Korg Volca Bass

The Korg Volca Bass was probably one of the most eagerly awaited analog boxes since its announcement. This was probably to do with the fact that it’s not a million miles away from the Roland TB303 Bassline. It looks a bit like it and it can certainly go some of the way to recreating the famous acid machines sound, but this device offers a bit more in terms of versatility and musicality.

First off, the Korg Volca Bass is the same small size as the other two devices in the Volca range, that’s 193 x 115 x 46mm and weighing 377g without batteries. You can run it on batteries and it takes 6 AA’s which are included, but like my advice with the others I would get an AC Adapter.

There’s a very familiar looking silver front panel and some slightly larger control knobs, again with a familiar look to them. Below this panel are the gold and black keys, again much more playable and positive than the Korg Monotribe range. In keeping with the other Volca’s there are plenty of LEDs to impress anyone watching you perform on these units, and again it features the transparent control knobs with LED’s below to light the whole thing up. It’s really quite impressive.

Another similarity to the Roland TB303 is the fact that the oscillators produce square and sawtooth waveforms. A big difference though is the fact that with the Korg Volca Bass you get three of them, all individually de-tuneable, as much as an octave up or down, so you get plenty of options with what you can do with them, like subtle detunes or octave sub basses. Another thing worth noting is that even though it’s predominantly a bass machine the octave switch can take the oscillators up six octaves so you can do other forms of melodic sequencing with this unit.

The voice architecture is pretty standard with the three oscillators being fed into a filter and envelope generator, which is shared with modulation tasks, and a low frequency oscillator for modulating pitch and filter cut-off.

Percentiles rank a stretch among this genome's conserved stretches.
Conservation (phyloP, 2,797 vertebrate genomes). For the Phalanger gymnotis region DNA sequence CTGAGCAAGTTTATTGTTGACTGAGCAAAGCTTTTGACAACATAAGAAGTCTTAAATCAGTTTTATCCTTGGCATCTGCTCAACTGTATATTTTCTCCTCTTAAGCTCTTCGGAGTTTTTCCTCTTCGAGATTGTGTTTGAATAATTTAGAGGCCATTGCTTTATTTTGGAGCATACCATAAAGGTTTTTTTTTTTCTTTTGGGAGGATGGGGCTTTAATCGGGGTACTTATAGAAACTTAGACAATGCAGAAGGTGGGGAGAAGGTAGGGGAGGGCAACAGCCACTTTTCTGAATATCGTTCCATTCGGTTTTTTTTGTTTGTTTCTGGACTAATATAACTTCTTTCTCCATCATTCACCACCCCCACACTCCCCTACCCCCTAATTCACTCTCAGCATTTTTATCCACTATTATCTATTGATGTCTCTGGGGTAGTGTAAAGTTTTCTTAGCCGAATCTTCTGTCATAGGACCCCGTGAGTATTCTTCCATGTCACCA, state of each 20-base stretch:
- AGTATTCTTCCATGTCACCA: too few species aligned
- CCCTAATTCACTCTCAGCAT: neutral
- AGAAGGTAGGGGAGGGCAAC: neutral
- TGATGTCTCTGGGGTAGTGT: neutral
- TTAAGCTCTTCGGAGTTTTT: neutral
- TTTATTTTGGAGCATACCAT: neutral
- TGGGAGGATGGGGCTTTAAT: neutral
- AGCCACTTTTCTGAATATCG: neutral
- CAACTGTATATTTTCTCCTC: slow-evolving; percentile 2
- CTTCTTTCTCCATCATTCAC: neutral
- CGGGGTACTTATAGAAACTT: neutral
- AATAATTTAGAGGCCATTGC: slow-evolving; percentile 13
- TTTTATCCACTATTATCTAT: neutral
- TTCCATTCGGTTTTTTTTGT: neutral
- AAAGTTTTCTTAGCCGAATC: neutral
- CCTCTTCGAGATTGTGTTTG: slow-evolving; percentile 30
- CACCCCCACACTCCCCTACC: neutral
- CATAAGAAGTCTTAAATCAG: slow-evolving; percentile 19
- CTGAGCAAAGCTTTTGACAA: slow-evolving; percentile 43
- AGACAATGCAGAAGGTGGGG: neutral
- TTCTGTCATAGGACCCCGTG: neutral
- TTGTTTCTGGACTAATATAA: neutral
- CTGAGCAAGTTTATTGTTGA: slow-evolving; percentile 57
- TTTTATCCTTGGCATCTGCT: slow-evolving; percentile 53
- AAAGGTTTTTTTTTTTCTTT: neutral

The filter is similar to the one in the Volca Keys and is like the one from the classic Korg 700s .It is a 12dB low pass design with a resonance control and a larger filter cut-off control. The increase in size certainly makes tweaking it easier and more controllable and of course you get the normal ability of the envelope generator to modulate it. On listening to the Volca Bass, the filter can sound quite like the one on the Roland TB303 Bassline but I hasten to add it’s not a TB303 sound-alike. It has a sound of its own and one that you will probably love. The thing with the TB303 is that its sound wasn’t instantly likable. After it was released it was considered a bit of a flop. I think that the Korg Volca Keys will prove to be a better device due to its more elaborate sound palate and the fact that’s its more controllable.

Programming the sequencer on the Volca Bass is certainly more intuitive than it ever was on the Roland TB303 and sequencing wise you will pick it up a lot quicker and in next to no time you will be producing fantastic sequencing and screaming bass line squeals. You can input notes in real time or step time and you can have separate lines for the three different oscillators! Even having different step numbers if you want to produce something off the wall. You can mute and unmute steps in real time which can produce some really musical varied effects that seem to stimulate your ideas into different directions enabling you to come up with stuff you wouldn’t have otherwise.

That is one of the massive strengths of all of the new Korg kit, once you play around with them you tend to come up with ideas you wouldn’t have with your existing kit, they cry out to be tweaked and you can’t leave the controls alone for a second.

You get MIDI input and sync in and out so interfacing between the whole range and indeed other equipment is made as easy as it can be. When you look at the price of the Korg Volca Bass which is about £120 it is pretty amazing what you get for your money and what you can do with the device, even more so when you see the three Volca’s linked up and running together and think what the whole setup costs for three separate, different but complementing devices. It really is a case of the whole adding up to more than the sum of the individuals.

This is a compatible AC adapter for the Korg Volca Bass but cheaper than the Korg one.

If you need to charge you Volca Bass up in the car.